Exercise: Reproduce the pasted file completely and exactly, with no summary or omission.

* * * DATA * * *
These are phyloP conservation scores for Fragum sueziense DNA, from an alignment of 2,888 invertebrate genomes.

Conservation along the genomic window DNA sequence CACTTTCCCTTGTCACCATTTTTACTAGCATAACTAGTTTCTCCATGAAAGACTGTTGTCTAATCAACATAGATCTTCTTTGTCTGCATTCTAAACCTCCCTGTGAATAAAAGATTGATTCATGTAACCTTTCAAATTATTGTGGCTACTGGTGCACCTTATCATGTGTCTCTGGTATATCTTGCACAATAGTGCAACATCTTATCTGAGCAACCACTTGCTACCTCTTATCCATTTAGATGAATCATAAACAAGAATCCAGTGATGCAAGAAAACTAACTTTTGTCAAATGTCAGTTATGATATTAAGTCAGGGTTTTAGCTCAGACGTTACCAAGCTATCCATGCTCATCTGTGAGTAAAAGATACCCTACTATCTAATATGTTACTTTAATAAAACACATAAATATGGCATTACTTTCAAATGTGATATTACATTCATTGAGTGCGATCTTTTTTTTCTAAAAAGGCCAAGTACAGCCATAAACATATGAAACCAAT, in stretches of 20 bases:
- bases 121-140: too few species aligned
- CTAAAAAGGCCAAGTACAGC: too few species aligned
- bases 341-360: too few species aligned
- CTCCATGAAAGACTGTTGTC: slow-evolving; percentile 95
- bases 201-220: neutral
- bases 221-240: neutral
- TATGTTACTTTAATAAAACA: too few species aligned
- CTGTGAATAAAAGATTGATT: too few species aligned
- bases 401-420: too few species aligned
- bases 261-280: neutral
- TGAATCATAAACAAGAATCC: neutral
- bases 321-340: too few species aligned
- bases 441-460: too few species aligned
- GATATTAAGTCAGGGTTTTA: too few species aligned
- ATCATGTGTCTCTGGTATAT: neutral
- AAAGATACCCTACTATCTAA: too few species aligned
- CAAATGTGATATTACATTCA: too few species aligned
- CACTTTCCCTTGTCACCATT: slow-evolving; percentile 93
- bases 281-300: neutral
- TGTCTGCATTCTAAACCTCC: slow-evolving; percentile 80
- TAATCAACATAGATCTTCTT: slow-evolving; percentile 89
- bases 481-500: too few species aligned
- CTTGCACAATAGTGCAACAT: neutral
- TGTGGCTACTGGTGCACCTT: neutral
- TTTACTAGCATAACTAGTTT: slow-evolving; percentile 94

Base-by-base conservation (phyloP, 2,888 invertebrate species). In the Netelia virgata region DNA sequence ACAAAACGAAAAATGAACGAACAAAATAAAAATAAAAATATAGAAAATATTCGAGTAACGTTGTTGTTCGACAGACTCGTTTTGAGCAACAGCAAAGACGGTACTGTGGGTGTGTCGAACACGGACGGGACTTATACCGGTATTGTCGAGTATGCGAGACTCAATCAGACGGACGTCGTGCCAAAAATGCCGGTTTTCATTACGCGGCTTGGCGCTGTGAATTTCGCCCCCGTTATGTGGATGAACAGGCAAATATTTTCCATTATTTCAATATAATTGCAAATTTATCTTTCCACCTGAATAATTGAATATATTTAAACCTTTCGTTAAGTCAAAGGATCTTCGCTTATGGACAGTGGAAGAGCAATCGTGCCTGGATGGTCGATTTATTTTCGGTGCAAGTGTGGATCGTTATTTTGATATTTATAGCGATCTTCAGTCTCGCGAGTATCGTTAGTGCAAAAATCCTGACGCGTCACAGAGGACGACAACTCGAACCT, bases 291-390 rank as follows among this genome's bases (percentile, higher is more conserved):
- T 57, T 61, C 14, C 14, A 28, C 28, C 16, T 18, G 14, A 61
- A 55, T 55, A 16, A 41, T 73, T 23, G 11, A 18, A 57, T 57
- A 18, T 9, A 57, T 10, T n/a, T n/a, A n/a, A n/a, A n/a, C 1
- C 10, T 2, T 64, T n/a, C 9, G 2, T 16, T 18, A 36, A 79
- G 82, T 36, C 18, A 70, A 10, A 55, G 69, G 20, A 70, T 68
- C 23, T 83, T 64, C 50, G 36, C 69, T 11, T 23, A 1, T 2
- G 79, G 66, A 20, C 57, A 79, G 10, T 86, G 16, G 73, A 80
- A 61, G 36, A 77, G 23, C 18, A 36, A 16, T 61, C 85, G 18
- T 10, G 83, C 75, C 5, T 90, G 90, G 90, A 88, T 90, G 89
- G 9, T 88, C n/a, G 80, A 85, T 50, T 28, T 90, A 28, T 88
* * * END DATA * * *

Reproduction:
These are phyloP conservation scores for Fragum sueziense DNA, from an alignment of 2,888 invertebrate genomes.

Conservation along the genomic window DNA sequence CACTTTCCCTTGTCACCATTTTTACTAGCATAACTAGTTTCTCCATGAAAGACTGTTGTCTAATCAACATAGATCTTCTTTGTCTGCATTCTAAACCTCCCTGTGAATAAAAGATTGATTCATGTAACCTTTCAAATTATTGTGGCTACTGGTGCACCTTATCATGTGTCTCTGGTATATCTTGCACAATAGTGCAACATCTTATCTGAGCAACCACTTGCTACCTCTTATCCATTTAGATGAATCATAAACAAGAATCCAGTGATGCAAGAAAACTAACTTTTGTCAAATGTCAGTTATGATATTAAGTCAGGGTTTTAGCTCAGACGTTACCAAGCTATCCATGCTCATCTGTGAGTAAAAGATACCCTACTATCTAATATGTTACTTTAATAAAACACATAAATATGGCATTACTTTCAAATGTGATATTACATTCATTGAGTGCGATCTTTTTTTTCTAAAAAGGCCAAGTACAGCCATAAACATATGAAACCAAT, in stretches of 20 bases:
- bases 121-140: too few species aligned
- CTAAAAAGGCCAAGTACAGC: too few species aligned
- bases 341-360: too few species aligned
- CTCCATGAAAGACTGTTGTC: slow-evolving; percentile 95
- bases 201-220: neutral
- bases 221-240: neutral
- TATGTTACTTTAATAAAACA: too few species aligned
- CTGTGAATAAAAGATTGATT: too few species aligned
- bases 401-420: too few species aligned
- bases 261-280: neutral
- TGAATCATAAACAAGAATCC: neutral
- bases 321-340: too few species aligned
- bases 441-460: too few species aligned
- GATATTAAGTCAGGGTTTTA: too few species aligned
- ATCATGTGTCTCTGGTATAT: neutral
- AAAGATACCCTACTATCTAA: too few species aligned
- CAAATGTGATATTACATTCA: too few species aligned
- CACTTTCCCTTGTCACCATT: slow-evolving; percentile 93
- bases 281-300: neutral
- TGTCTGCATTCTAAACCTCC: slow-evolving; percentile 80
- TAATCAACATAGATCTTCTT: slow-evolving; percentile 89
- bases 481-500: too few species aligned
- CTTGCACAATAGTGCAACAT: neutral
- TGTGGCTACTGGTGCACCTT: neutral
- TTTACTAGCATAACTAGTTT: slow-evolving; percentile 94

Base-by-base conservation (phyloP, 2,888 invertebrate species). In the Netelia virgata region DNA sequence ACAAAACGAAAAATGAACGAACAAAATAAAAATAAAAATATAGAAAATATTCGAGTAACGTTGTTGTTCGACAGACTCGTTTTGAGCAACAGCAAAGACGGTACTGTGGGTGTGTCGAACACGGACGGGACTTATACCGGTATTGTCGAGTATGCGAGACTCAATCAGACGGACGTCGTGCCAAAAATGCCGGTTTTCATTACGCGGCTTGGCGCTGTGAATTTCGCCCCCGTTATGTGGATGAACAGGCAAATATTTTCCATTATTTCAATATAATTGCAAATTTATCTTTCCACCTGAATAATTGAATATATTTAAACCTTTCGTTAAGTCAAAGGATCTTCGCTTATGGACAGTGGAAGAGCAATCGTGCCTGGATGGTCGATTTATTTTCGGTGCAAGTGTGGATCGTTATTTTGATATTTATAGCGATCTTCAGTCTCGCGAGTATCGTTAGTGCAAAAATCCTGACGCGTCACAGAGGACGACAACTCGAACCT, bases 291-390 rank as follows among this genome's bases (percentile, higher is more conserved):
- T 57, T 61, C 14, C 14, A 28, C 28, C 16, T 18, G 14, A 61
- A 55, T 55, A 16, A 41, T 73, T 23, G 11, A 18, A 57, T 57
- A 18, T 9, A 57, T 10, T n/a, T n/a, A n/a, A n/a, A n/a, C 1
- C 10, T 2, T 64, T n/a, C 9, G 2, T 16, T 18, A 36, A 79
- G 82, T 36, C 18, A 70, A 10, A 55, G 69, G 20, A 70, T 68
- C 23, T 83, T 64, C 50, G 36, C 69, T 11, T 23, A 1, T 2
- G 79, G 66, A 20, C 57, A 79, G 10, T 86, G 16, G 73, A 80
- A 61, G 36, A 77, G 23, C 18, A 36, A 16, T 61, C 85, G 18
- T 10, G 83, C 75, C 5, T 90, G 90, G 90, A 88, T 90, G 89
- G 9, T 88, C n/a, G 80, A 85, T 50, T 28, T 90, A 28, T 88